"Do you know, monsieur?"

"It is very extraordinary."

"Simply unheard of!"

"The proprietor's lowered my rent!"

"One-third, is it not? Mine also."

"Astounding! It must be a mistake!"

And despite the affirmations of the Bernard family, despite even the "bit of writing" "under cover," there were found among the tenants doubting Thomases, who doubted still in the face of everything.

Three of them actually wrote to the proprietor to tell him what had passed, and to charitably warn him that his concierge had wholly lost his mind. The proprietor responded to these skeptics, confirming what Bernard had said. Doubt, thereafter, was out of the question.

Then began reflections and commentaries. "Why had the proprietor lowered his rents?" "Yes, why?"

"What motives," said they all, "actuate this strange man? For certainly he must have grave reasons for a step like this! An intelligent man, a man of good sense, would never deprive himself of good fat revenues, well secured, for the simple pleasure of depriving himself. One would not conduct himself thus without being forced, constrained by powerful or terrible circumstances."

And each said to himself:

"There is something under all this!" "But what?"

And from the first floor to the sixth they sought and conjectured and delved in their brains. Every lodger had the preoccupied air of a man that strives with all his wits to solve an impossible cipher, and everywhere there began to be a vague disquiet, as it happens when one finds himself in the presence of a sinister mystery.

Some one went so far as to hazard:

"This man must have committed a great and still hidden crime; remorse pushes him to philanthropy."

"It was not a pleasant idea, either, the thought of living thus side by side with a rascal; no, by no means; he might be repentant, and all that, but suppose he yielded to temptation once more!"

"The house, perhaps, was badly built?" questioned another, anxiously.

"Hum-m, so-so! no one could tell; but all knew one thing—it was very, very old!"

"True! and it had been necessary to prop it when they dug the drain last year in the month of March."

"Maybe it was the roof, then, and the house is top-heavy?" suggested a tenant on the fifth floor.

"Or perhaps," said a lodger in the garret, "there is a press for coining counterfeit money in the cellar; I have often heard at night a sound like the dull, muffled thud of a coin-stamper."

The opinion of another was that Russian, maybe Prussian, spies had gained a lodgment in the house, while the gentleman of the first story was inclined to believe that the proprietor purposed to set fire to his house and furniture with the sole object of drawing great sums from the insurance companies.

Then began to happen, as they all declared, extraordinary and even frightful things. On the sixth and mansard floors it appeared that strange and absolutely inexplicable noises were heard. Then the nurse of the old lady on the fourth story, going one night to steal wine from the cellar, encountered the ghost of the defunct proprietor—he even held in his hand a receipt for rent—by which she knew him!

And the refrain from loft to cellar was:

"There is something under all this!"

From disquietude it had come to fright; from fright it quickly passed to terror. So that the gentleman of the first floor, who had valuables in his rooms, made up his mind to go, and sent in notice by his clerk.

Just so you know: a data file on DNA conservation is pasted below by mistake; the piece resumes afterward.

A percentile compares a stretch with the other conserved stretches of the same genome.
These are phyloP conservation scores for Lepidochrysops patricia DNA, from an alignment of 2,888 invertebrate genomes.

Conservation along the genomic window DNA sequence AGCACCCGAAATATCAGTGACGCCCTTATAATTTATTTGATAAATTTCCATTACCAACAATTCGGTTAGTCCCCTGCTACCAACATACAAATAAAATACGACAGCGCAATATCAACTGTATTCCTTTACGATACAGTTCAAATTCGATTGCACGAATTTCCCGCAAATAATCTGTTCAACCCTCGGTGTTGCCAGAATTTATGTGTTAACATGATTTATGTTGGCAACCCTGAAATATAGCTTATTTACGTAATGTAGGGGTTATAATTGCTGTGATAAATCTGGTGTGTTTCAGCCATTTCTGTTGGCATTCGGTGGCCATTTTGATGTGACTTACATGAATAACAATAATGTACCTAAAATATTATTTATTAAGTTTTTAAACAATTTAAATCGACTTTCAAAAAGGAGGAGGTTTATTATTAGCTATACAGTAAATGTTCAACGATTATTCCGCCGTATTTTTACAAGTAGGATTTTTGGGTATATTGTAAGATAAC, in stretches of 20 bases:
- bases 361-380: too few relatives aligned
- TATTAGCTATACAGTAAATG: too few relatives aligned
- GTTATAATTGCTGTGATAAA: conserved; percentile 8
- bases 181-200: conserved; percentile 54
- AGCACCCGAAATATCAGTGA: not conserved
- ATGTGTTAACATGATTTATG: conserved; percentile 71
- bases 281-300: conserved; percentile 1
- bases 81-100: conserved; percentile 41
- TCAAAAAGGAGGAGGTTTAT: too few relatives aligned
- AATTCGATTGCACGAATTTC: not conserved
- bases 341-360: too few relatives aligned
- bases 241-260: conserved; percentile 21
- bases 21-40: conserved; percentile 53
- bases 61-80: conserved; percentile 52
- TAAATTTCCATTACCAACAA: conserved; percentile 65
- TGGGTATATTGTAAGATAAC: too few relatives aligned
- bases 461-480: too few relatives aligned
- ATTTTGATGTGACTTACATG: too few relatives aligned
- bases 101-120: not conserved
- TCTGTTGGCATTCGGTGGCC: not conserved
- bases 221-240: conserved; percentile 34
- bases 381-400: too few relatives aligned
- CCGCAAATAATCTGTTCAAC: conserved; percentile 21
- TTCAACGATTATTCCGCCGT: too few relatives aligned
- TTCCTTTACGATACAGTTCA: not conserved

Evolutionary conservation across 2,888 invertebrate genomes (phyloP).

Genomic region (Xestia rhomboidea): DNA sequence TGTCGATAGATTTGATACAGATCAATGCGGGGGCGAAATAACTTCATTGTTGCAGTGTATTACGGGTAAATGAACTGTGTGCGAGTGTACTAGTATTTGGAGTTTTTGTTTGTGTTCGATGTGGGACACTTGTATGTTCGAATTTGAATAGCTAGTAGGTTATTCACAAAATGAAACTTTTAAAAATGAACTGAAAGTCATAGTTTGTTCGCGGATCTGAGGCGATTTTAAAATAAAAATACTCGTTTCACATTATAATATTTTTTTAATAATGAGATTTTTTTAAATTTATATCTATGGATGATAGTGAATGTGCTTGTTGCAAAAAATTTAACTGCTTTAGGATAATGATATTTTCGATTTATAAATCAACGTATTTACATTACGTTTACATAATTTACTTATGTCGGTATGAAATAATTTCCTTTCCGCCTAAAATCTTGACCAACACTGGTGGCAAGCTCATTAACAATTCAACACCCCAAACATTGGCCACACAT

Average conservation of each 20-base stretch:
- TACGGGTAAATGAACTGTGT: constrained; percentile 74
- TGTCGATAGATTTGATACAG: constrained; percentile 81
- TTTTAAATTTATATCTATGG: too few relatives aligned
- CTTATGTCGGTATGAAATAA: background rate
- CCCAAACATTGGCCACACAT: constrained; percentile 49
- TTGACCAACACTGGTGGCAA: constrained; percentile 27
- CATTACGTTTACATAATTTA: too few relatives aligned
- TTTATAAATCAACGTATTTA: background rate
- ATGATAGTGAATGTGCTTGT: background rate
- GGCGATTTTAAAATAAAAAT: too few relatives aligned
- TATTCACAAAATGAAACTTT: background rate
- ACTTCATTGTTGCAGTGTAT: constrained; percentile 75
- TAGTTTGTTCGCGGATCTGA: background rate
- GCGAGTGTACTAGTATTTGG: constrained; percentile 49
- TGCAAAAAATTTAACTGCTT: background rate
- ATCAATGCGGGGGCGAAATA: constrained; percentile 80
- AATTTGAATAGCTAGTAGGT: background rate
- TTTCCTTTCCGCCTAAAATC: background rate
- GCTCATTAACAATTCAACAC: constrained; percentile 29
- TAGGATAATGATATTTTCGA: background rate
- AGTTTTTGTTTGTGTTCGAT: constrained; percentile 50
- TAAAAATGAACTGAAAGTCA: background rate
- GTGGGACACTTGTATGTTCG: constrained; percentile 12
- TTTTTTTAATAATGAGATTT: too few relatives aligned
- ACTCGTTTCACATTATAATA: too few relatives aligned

Bernard went to inform the proprietor, who responded:

"All right, let the fool go!"

But next day the chiropodist of the second floor, though he had naught to fear for his valuables, imitated the gentleman beneath him. Then the bachelors and the little households of the fifth story quickly followed this example.

From that moment it was a general rout. By the end of the week, everybody had given notice. Every one awaited some frightful catastrophe. They slept no more. They organized patrols. The terrified domestics swore that they too would quit the accursed house and remained temporarily only on tripled wages.

Bernard was no more than the ghost of himself; the fever of fear had worn him to a shadow.

"No," repeated his wife mournfully at each fresh notification, "no, it is not natural."

Meanwhile three-and-twenty "For Rent" placards swung against the facade of the house, drawing an occasional applicant for lodgings.

Bernard—never grumbling now—climbed the staircase and ushered the visitor from apartment to apartment.

"You can have your choice," said he to the people that presented themselves, "the house is entirely vacant; all the tenants have given notice as one man. They do not know why, exactly, but things have happened, oh! yes, things! a mystery such as was never before known—the proprietor has lowered his rents!"

And the would-be lodgers fled away affrighted.

The term ended, three-and-twenty vans carried away the furniture of the three-and-twenty tenants. Everybody left. From top to bottom, from foundations to garret, the house lay empty of lodgers.

The rats themselves, finding nothing to live on, abandoned it also.

Only the concierge remained, gray green with fear in his lodge. Frightful visions haunted his sleep. He seemed to hear lugubrious howlings and sinister murmurs at night that made his teeth chatter with terror and his hair erect itself under his cotton nightcap. Madame Bernard no more closed an eye than he. And Amanda in her frenzy renounced all thought of the operatic stage and married—for nothing in the world but to quit the paternal lodge—a young barber and hair-dresser whom she had never before been able to abide.

At last, one morning, after a more frightful nightmare than usual, Bernard, too, took a great resolution. He went to the proprietor, gave up his keys, and scampered away.
And now on the Rue de la Victoria stands the abandoned house, "The Accursed House," whose history I have told you. Dust thickens upon the closed slats, grass grows in the court. No tenant ever presents himself now; and in the quarter, where stands this Accursed House, so funereal is its reputation that even the neighboring houses on either side of it have also depreciated in value.

Lower one's rents!! Who would think of such a thing!!!